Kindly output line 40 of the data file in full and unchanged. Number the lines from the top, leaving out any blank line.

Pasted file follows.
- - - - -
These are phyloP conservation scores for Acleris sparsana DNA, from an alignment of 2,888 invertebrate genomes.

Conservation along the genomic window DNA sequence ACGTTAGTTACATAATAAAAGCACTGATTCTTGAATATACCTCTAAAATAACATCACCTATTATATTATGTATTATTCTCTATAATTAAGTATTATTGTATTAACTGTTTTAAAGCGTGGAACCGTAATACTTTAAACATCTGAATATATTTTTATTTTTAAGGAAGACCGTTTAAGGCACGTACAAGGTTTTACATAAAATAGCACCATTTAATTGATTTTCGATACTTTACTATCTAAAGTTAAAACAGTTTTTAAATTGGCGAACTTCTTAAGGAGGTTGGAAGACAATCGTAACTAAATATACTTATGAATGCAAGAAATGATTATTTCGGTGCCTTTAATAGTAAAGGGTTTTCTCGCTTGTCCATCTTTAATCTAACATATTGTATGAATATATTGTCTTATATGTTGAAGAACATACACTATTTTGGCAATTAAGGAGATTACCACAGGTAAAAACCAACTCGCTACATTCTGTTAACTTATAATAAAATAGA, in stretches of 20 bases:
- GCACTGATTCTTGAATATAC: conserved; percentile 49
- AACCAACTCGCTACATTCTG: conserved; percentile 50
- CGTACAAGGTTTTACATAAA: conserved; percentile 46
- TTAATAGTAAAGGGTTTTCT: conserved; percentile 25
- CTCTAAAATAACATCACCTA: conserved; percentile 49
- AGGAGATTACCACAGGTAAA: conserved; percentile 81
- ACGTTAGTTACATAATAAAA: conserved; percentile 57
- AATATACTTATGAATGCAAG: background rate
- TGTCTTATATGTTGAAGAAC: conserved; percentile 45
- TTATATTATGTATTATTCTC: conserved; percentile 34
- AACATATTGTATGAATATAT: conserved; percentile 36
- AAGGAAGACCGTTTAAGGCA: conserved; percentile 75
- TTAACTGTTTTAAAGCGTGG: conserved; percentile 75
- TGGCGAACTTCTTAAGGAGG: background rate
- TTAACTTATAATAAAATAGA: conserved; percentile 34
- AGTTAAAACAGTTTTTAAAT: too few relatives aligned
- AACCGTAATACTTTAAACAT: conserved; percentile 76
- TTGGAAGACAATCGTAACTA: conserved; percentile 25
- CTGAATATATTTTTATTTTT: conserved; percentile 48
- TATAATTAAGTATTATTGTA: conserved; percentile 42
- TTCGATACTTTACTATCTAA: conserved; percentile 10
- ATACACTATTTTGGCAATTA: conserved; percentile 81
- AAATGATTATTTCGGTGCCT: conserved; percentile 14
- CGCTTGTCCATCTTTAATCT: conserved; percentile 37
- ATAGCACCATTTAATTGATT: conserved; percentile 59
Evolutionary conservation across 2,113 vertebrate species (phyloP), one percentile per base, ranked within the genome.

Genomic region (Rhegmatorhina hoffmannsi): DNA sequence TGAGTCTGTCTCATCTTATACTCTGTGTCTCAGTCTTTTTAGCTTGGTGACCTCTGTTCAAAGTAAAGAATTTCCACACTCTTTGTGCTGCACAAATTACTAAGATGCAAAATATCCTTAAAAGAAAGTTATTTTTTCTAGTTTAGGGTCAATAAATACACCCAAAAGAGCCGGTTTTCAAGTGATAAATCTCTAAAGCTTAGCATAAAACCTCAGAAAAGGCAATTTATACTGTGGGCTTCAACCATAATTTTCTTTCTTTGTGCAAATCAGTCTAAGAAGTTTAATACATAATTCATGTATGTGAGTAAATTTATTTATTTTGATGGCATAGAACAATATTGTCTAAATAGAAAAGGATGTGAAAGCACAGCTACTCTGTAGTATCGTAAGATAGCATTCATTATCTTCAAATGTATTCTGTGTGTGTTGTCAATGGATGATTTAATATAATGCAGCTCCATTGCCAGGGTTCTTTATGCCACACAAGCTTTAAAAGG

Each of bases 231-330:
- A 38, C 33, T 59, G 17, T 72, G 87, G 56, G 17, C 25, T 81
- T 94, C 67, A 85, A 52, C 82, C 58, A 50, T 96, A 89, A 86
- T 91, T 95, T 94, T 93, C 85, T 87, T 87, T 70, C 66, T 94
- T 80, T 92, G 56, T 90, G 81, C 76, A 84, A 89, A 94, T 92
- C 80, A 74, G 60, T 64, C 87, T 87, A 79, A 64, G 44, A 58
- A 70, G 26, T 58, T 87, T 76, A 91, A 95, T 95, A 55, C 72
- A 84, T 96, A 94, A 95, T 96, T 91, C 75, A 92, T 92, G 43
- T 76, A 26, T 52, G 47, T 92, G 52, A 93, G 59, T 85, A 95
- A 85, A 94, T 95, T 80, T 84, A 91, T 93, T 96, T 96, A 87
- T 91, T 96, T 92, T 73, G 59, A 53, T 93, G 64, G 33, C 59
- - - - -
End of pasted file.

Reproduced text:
- T 91, T 96, T 92, T 73, G 59, A 53, T 93, G 64, G 33, C 59